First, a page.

The Francis Effect (Hardcover)
A Radical Pope's Challenge to the American Catholic Church
Rowman & Littlefield Publishers, 9781442243200, 286pp.
Publication Date: August 13, 2015
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The Francis Effect explores how a church once known as a towering force for social justice became known for a narrow agenda most closely aligned with one political party, and then looks at the opportunities for change in the "age of Francis." Pope Francis has become an unlikely global star whose image has graced the covers of Rolling Stone, The New Yorker, Time, and even the nation's oldest magazine for gays and lesbians. The first Latin American pope, the first Jesuit, and the first to take the name of a beloved saint of the poor, Francis is shaking up a church that has been mired in scandal and demoralized by devastating headlines. His bracing critique of an out-of-touch hierarchy, pastoral style when it comes to divisive issues, and humble gestures rejecting the trappings of papal power have changed the conversation about the world's most powerful religious institution. But in the United States, Pope Francis finds a church that has been transformed over the past three decades by a vocal minority of culture warrior bishops, conservative intellectuals, and Christian evangelicals. The first half of the book analyzes the key trends that shaped the Catholic Church over the past century, while the second half looks at the words and actions of Pope Francis, and what they mean for real change.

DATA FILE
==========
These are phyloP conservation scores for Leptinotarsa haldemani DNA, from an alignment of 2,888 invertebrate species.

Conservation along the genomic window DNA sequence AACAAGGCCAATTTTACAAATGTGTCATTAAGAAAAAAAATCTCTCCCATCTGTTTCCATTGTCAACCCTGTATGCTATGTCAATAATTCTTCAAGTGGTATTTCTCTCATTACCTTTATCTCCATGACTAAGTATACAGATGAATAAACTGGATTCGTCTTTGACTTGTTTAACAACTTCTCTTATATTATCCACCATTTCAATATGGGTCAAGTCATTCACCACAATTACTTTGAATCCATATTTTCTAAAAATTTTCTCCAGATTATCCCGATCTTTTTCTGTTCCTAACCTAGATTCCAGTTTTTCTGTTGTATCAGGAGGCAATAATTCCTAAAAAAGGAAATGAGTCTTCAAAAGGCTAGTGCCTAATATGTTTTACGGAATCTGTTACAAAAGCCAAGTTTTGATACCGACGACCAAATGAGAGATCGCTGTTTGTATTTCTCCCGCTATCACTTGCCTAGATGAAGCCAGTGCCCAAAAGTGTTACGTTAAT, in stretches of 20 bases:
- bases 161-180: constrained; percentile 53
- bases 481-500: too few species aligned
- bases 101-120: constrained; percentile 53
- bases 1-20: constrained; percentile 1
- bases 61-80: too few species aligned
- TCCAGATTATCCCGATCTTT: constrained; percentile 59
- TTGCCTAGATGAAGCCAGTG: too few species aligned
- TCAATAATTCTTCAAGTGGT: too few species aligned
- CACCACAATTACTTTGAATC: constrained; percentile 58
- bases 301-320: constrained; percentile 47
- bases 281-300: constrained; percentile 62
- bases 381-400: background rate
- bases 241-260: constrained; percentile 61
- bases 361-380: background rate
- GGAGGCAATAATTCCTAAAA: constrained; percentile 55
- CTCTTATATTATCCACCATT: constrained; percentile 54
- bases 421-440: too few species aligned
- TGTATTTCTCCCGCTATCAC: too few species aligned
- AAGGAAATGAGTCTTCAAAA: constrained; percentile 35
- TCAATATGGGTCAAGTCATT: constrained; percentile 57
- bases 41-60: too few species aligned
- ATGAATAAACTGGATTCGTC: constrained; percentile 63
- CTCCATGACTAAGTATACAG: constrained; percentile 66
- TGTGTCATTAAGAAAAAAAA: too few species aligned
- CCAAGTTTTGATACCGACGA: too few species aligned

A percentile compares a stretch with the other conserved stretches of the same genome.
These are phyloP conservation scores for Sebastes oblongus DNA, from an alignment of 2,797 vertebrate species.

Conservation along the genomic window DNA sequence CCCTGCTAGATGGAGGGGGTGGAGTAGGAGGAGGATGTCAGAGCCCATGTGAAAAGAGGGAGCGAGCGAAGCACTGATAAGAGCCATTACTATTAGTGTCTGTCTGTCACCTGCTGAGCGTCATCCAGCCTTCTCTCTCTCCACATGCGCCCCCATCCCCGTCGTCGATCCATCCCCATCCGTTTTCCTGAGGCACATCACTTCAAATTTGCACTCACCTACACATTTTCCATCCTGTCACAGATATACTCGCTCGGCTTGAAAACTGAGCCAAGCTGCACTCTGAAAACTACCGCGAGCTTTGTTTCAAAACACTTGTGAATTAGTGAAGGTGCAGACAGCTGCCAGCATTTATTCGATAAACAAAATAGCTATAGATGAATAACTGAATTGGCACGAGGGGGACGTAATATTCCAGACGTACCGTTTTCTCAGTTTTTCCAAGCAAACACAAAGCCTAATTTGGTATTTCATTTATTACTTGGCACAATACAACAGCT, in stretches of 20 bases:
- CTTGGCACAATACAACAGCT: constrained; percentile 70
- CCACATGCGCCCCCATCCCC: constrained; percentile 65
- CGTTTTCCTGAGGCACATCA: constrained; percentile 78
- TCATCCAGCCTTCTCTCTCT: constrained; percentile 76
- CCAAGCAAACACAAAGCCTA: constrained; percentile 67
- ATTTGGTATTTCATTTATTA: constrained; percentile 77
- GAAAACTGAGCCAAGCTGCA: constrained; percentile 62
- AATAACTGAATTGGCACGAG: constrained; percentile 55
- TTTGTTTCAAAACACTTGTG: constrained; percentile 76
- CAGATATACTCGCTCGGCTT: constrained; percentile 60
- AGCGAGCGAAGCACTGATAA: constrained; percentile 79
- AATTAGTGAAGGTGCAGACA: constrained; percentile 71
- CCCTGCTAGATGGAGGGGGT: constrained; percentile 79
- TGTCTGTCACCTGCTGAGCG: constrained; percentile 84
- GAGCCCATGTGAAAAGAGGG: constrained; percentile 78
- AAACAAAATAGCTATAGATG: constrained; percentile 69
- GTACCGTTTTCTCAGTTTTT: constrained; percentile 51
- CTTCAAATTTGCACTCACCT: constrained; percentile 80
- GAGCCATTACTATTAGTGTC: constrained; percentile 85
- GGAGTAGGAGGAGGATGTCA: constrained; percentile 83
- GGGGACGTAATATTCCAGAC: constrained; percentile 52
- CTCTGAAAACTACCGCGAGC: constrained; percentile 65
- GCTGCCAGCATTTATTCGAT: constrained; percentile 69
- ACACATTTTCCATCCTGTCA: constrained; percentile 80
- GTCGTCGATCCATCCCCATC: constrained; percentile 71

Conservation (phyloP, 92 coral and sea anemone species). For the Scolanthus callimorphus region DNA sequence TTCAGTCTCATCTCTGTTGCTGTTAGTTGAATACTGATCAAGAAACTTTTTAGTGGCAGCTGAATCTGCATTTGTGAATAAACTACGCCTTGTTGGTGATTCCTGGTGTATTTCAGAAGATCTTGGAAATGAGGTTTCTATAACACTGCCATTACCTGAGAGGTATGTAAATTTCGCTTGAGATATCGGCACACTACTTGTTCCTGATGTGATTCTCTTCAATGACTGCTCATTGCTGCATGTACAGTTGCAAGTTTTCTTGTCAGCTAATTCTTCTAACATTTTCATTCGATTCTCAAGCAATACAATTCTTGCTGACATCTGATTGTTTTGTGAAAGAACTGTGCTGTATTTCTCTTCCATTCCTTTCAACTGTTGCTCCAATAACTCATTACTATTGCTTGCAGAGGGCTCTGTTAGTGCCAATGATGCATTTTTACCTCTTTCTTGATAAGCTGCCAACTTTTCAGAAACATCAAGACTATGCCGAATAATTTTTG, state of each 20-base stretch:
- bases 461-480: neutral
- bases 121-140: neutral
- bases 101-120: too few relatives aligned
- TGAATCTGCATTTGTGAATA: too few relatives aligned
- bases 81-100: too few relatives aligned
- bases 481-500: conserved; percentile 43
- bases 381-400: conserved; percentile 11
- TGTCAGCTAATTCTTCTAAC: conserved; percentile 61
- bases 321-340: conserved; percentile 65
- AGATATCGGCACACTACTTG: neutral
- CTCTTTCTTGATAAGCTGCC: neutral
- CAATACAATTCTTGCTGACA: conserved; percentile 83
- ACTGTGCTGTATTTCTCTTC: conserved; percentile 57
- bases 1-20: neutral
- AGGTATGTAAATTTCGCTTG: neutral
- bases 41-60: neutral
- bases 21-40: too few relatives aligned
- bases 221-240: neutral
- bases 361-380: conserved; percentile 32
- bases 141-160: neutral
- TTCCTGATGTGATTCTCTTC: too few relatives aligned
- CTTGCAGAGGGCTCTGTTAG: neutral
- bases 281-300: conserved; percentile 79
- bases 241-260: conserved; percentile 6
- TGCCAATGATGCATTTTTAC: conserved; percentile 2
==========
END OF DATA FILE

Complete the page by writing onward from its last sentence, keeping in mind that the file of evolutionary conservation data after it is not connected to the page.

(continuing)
About the Author
John Gehring is Catholic program director at Faith in Public Life, an advocacy group in Washington, DC. His writing and analysis have appeared in the Washington Post, New York Times, USA Today, Los Angeles Times, CNN.com, Crux, and the National Catholic Reporter, among other outlets. He is a former associate director for media relations at the U.S. Conference of Catholic Bishops and has been a staff writer at the Catholic Review, the Frederick Gazette, and Education Week. He is a graduate of Mount Saint Mary's University in Emmitsburg, Maryland, and Columbia University's Graduate School of Journalism in New York City. He lives in Washington, D.C.